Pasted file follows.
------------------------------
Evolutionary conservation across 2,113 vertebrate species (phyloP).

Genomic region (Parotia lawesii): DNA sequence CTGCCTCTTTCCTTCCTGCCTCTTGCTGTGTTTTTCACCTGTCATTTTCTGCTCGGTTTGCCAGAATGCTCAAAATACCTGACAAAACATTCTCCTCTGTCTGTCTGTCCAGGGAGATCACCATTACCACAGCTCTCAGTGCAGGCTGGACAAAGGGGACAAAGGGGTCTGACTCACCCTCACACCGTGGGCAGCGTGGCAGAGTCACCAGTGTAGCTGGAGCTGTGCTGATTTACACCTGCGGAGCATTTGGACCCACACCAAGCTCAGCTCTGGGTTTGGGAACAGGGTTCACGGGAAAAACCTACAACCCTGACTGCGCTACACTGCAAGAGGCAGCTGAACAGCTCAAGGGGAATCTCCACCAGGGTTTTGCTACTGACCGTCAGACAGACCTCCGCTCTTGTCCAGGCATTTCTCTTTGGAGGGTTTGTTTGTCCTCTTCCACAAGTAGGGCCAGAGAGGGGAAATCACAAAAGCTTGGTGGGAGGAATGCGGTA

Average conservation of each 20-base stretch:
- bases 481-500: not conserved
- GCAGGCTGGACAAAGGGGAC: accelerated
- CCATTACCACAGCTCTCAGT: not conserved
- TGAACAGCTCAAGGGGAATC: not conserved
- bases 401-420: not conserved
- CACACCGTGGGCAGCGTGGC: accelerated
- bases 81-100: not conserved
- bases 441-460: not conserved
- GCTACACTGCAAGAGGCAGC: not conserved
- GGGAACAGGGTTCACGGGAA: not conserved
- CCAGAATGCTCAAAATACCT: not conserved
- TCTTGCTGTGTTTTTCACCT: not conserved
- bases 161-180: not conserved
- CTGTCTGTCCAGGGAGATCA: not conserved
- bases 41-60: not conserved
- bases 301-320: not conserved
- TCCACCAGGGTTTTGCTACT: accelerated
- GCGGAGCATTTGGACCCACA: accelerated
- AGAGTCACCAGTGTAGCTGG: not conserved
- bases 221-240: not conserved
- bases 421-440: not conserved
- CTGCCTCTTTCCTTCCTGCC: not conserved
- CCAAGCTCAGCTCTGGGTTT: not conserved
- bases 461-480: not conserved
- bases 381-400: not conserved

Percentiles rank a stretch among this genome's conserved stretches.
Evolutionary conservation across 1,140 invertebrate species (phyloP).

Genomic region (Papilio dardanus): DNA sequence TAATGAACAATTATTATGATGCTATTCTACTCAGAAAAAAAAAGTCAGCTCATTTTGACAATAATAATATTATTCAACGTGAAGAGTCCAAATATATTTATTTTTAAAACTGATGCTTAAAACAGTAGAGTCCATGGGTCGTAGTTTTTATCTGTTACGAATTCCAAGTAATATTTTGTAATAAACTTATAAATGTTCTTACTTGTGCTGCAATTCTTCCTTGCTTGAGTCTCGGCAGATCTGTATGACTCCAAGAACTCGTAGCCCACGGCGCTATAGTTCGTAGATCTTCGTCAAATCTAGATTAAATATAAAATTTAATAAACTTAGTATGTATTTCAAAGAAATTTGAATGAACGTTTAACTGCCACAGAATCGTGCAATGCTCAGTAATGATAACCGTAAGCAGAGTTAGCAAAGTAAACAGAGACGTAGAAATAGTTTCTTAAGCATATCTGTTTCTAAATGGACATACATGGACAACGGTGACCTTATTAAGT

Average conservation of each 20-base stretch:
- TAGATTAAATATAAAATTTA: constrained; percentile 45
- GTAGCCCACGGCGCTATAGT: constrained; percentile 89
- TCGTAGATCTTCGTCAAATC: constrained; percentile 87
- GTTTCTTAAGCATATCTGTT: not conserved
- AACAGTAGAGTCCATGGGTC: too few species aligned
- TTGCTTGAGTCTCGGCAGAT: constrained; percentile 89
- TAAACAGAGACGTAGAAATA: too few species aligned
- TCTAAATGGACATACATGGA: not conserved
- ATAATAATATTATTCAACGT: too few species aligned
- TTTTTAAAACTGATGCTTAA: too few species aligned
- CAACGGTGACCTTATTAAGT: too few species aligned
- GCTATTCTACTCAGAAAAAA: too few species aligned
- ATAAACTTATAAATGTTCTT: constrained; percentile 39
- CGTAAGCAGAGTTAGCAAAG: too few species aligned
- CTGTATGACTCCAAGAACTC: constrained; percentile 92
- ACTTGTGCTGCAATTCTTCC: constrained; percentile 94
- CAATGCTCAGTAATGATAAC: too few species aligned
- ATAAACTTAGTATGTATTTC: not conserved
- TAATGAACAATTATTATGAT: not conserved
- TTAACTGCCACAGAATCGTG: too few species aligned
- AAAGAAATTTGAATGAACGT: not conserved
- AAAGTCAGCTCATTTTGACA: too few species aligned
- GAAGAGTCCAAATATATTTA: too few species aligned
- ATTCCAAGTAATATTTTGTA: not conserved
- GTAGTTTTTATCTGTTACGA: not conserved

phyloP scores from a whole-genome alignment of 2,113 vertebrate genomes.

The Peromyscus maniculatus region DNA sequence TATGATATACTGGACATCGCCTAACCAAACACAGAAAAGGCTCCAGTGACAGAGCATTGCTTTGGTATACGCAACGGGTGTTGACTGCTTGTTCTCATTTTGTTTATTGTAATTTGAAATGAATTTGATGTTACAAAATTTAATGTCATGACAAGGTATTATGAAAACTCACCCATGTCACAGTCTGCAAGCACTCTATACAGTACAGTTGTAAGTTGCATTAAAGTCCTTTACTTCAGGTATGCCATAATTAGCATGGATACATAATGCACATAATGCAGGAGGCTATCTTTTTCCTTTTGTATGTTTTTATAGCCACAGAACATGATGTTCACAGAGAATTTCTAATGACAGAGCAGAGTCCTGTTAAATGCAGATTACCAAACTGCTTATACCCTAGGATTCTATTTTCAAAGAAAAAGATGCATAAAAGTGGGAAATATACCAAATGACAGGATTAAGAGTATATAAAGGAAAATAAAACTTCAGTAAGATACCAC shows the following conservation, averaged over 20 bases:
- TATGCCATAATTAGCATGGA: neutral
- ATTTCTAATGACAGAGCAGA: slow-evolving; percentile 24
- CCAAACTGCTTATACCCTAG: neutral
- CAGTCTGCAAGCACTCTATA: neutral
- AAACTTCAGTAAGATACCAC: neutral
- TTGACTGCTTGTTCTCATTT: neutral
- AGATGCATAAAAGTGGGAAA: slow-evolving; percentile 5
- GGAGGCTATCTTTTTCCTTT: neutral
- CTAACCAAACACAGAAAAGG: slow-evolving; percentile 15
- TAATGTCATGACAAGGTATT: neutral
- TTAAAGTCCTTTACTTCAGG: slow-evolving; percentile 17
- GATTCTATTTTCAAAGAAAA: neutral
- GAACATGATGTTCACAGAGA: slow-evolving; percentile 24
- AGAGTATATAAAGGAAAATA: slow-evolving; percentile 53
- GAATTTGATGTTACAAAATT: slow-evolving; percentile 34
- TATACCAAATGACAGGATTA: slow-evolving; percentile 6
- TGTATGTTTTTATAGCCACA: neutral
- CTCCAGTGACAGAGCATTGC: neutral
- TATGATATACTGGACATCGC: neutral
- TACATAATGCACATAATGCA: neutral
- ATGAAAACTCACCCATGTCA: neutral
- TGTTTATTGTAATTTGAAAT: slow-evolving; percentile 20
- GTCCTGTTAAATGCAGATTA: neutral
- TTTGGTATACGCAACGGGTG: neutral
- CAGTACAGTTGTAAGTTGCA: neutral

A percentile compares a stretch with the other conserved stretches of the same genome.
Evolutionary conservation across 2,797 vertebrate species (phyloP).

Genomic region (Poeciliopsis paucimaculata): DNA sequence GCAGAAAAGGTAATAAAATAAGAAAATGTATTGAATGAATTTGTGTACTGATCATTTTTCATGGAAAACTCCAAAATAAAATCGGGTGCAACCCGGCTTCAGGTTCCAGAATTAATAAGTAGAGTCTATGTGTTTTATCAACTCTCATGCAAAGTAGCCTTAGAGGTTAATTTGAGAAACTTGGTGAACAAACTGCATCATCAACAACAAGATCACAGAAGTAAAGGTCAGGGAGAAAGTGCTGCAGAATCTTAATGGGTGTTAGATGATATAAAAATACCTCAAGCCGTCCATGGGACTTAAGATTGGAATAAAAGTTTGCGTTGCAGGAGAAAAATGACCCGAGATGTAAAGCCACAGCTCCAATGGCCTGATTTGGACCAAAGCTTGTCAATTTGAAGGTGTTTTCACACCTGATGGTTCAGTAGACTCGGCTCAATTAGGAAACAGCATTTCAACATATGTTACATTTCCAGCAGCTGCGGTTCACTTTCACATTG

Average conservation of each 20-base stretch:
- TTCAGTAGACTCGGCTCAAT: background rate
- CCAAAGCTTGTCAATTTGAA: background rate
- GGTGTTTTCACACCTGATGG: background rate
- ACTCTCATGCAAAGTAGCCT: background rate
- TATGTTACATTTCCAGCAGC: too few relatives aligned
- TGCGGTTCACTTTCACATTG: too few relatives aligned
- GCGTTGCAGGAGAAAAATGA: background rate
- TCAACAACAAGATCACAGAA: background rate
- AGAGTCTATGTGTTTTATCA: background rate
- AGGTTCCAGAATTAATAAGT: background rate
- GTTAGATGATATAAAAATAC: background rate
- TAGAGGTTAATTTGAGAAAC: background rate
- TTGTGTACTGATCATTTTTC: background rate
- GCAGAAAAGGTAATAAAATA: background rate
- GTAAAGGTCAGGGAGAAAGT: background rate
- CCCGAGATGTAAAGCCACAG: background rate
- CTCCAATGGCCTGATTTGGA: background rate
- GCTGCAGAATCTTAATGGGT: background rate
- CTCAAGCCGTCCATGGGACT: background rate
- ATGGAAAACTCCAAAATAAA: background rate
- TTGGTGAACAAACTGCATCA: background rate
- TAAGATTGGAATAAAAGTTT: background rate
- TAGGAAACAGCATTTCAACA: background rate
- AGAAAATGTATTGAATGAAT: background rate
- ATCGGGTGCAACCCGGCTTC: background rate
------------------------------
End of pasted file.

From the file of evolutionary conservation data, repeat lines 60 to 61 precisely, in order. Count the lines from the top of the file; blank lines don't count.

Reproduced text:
- TATGCCATAATTAGCATGGA: neutral
- ATTTCTAATGACAGAGCAGA: slow-evolving; percentile 24